Clean & sanitize all food preparation areas.

A univeral rag wipes down all surfaces and its dark color indicates it most definitely receives high frequency utilization for its intended purpose.

Segregate or discard damaged food or returned food.

Discarded food fills a red bucket stored near fresh ingredients awaiting their sterilizing sizzle in the wok.

Log temperatures of cooking time & temperature.

A flame under the wok indicates some semblance of heat shall be applied to raw ingredients.

Calibrate thermometers for accuracy.

If raw ingredients change color or yield a different texture through the application of heat, the wok proved hot enough for the task at hand.

Maintain proper hot hold heating temperatures.

Upon leaving the wok or boiling vats, cooked food has reached its peak temperature prior to a one way slide towards outside air temperature.

Log cooling time & temperature.

If prepared foods do not burn to the touch, a proper serving temperature has been achieved.

Log hot holding temperature.

Summers in Hanoi prove uncomfortably hot and food will incubate in a natural solarium.

Log cold holding temperature.

Downright chilly and overcast winters in Hanoi provide several months of natural refrigeration.

Maintain correct food temperatures at all time.

Mother Nature’s temperature selection of the day shall maintain a steady food temperature at all times.

Date mark & dispose of food if date has expired.

The dry good sacks and boxes piled haphazardly anywhere space allows as well as tableside serving containers of hot sauce and vinegar appear to be either very old or very recycled.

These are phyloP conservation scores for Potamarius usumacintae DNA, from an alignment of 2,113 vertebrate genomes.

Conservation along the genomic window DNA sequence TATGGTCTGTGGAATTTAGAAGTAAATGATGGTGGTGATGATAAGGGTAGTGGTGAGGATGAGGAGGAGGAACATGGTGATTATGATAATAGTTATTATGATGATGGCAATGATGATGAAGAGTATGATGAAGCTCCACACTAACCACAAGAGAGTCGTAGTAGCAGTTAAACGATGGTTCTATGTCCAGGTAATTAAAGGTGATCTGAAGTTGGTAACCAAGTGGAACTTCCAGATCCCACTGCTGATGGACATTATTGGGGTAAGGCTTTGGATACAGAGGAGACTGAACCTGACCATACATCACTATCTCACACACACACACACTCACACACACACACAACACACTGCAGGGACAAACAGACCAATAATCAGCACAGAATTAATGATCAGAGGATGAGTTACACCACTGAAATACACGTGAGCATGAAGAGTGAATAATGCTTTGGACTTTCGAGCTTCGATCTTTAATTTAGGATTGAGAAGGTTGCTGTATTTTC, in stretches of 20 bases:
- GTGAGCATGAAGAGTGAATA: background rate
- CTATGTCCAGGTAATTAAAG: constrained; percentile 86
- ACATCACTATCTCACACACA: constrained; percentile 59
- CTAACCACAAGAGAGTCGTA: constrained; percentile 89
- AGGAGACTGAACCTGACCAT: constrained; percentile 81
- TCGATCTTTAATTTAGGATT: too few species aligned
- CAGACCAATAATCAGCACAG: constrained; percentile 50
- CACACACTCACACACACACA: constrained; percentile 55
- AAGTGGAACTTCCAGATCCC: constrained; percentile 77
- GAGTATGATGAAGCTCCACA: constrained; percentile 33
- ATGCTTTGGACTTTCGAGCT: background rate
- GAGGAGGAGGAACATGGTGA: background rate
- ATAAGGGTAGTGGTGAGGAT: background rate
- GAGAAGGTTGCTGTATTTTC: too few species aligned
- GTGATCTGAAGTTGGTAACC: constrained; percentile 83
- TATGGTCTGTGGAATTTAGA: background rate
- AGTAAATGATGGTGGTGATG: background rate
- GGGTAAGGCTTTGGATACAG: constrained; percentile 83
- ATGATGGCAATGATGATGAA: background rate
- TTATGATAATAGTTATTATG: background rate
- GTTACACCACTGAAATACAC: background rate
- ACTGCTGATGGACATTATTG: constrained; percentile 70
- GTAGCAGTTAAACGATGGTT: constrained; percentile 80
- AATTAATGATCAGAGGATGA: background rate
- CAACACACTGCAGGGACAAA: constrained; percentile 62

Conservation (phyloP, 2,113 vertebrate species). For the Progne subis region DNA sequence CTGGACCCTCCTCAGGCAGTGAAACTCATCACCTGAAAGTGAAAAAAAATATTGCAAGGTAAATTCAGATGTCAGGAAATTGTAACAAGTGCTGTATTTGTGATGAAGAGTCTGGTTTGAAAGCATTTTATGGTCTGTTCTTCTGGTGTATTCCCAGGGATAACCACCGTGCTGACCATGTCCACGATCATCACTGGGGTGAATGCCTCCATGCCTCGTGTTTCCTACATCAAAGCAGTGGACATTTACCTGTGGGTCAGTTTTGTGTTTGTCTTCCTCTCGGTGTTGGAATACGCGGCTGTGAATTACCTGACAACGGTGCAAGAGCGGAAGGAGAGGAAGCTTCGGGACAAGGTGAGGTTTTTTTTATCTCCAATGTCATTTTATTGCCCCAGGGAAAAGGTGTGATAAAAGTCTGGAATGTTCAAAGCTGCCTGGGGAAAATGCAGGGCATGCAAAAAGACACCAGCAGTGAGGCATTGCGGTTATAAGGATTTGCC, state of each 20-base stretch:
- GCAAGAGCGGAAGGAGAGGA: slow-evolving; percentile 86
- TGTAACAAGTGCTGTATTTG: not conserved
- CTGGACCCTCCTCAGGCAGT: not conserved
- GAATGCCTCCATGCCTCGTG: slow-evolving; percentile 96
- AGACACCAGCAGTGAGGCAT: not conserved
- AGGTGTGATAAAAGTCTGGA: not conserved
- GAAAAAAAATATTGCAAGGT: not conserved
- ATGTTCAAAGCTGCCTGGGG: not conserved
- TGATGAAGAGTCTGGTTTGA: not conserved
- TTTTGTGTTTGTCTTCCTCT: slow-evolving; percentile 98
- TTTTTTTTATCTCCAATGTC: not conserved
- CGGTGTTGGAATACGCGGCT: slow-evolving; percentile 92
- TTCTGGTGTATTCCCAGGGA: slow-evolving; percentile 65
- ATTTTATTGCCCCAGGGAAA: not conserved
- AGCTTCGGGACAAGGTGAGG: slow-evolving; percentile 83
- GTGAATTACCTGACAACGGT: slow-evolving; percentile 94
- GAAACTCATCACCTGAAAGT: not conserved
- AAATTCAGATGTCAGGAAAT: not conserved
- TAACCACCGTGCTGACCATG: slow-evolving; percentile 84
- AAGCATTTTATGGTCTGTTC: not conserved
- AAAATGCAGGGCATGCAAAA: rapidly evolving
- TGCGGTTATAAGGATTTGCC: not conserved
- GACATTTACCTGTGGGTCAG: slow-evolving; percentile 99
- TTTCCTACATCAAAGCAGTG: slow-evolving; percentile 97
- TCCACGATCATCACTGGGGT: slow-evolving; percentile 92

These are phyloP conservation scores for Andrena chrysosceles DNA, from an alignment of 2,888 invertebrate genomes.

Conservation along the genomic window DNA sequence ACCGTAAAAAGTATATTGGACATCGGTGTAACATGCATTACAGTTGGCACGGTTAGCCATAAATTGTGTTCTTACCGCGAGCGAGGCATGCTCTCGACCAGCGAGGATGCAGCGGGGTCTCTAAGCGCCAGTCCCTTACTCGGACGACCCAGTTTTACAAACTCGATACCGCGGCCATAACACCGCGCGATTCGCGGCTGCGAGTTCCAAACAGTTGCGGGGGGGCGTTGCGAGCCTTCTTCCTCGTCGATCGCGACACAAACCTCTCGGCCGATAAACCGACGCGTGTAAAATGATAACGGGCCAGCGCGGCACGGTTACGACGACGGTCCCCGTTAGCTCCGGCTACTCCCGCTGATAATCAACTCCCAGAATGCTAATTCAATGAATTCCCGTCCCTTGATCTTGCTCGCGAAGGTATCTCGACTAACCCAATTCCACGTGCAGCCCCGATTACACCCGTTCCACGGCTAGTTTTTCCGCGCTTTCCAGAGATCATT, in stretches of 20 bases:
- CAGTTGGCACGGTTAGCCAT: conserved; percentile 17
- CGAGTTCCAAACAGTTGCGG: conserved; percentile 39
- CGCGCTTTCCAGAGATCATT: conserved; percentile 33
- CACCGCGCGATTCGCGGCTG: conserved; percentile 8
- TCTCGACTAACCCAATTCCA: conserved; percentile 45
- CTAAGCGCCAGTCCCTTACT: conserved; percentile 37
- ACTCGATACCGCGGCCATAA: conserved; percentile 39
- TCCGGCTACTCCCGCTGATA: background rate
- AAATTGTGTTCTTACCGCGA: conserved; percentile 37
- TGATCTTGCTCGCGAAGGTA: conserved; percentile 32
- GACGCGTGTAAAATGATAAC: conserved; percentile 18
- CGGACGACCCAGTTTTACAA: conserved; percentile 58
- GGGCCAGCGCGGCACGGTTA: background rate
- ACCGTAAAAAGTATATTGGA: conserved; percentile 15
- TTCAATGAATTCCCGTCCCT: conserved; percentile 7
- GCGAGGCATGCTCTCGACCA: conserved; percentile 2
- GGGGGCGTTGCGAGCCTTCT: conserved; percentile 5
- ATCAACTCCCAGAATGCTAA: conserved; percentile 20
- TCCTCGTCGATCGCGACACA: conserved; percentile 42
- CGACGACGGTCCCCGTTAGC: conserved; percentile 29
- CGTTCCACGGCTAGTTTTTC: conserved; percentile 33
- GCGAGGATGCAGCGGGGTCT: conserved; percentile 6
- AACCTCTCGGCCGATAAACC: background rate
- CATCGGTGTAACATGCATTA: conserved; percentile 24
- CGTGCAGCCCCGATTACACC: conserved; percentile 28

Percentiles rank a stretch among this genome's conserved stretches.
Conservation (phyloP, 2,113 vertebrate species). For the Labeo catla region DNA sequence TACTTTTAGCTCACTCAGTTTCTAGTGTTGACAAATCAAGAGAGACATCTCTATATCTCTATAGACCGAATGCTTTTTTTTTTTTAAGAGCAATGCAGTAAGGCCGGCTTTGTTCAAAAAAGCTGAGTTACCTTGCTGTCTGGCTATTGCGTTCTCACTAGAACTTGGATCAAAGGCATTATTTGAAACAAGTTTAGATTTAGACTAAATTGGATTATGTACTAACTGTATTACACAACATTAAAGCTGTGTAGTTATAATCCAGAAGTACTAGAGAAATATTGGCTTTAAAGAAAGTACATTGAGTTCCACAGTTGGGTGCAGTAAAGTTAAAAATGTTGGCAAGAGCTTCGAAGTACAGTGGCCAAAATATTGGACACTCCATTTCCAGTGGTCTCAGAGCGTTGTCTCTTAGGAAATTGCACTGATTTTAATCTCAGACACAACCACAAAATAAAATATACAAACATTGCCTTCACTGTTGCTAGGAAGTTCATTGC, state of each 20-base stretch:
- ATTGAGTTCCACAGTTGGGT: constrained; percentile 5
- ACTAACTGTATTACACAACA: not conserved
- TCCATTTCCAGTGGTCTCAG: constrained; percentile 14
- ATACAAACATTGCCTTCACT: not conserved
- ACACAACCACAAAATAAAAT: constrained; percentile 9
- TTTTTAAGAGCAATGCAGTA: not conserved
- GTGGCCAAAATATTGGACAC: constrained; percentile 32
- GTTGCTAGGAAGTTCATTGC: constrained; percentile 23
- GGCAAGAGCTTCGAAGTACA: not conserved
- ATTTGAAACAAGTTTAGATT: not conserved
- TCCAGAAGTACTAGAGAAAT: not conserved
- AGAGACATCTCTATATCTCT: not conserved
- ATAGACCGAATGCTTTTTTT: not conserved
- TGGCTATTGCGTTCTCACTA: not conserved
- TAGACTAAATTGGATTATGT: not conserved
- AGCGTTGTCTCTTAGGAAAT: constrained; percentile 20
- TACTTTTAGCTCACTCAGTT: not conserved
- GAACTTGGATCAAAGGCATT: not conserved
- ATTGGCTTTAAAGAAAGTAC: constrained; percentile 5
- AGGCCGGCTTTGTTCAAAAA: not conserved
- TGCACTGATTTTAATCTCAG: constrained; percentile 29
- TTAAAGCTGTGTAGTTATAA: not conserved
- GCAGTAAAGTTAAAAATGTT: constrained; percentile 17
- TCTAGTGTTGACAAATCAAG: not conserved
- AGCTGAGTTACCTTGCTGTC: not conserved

Properly label, store & use toxic chemicals.

MSG is clearly stored in the original factory packed warehouse club size bags.

Train employees on the dangers of these toxic substances.

In Vietnam if we ignore something it will eventually disappear one way or another.

Clean and properly maintaining physical facilities.

A young girl runs around wiping down tables with the multipurpose communal rag.   The sidewalk is cleansed of debris and meat drippings by periodic rains.

Hot & cold water are available.

Water is delivered at whatever temperature the pipes deem proper that day.

Restrict unauthorized persons allowed in food areas.

A public sidewalk runs right through the middle of flaming appliances and food storage baskets.

Deter insects, rodents or animals.

Strays are not prolific visitors to a Vietnamese city while rodents and insects are a natural addition to the cityscape.

Bún Bò Chua Ngọt

So American health codes would have us believe a container of sugar not labeled as such is enough to bring a restaurant’s patrons to their knees with incurable pestilence.  With this overkill my frame of reference, I find it ironic indeed that I’ve had horrible food poisoning four times in the US, but have yet to become ill like that over here.  Hopefully Vietnam will find a happy medium one of these days.  But until then, I happily eat through bowls of noodles with tough beef in street food joints only to live another day and tell about it.   Take that Mr. Health Inspector from the US!

And yes, aside from a couple tough chunks of beef, this bowl of sweet-sour beef noodles was actually quite good.  At $1.50 the price is right, and a steady stream of customers seems to agree.  A whole wall menu of ideas will likely draw me back to this sidewalk turned kitchen.

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Categories: Vietnamese Food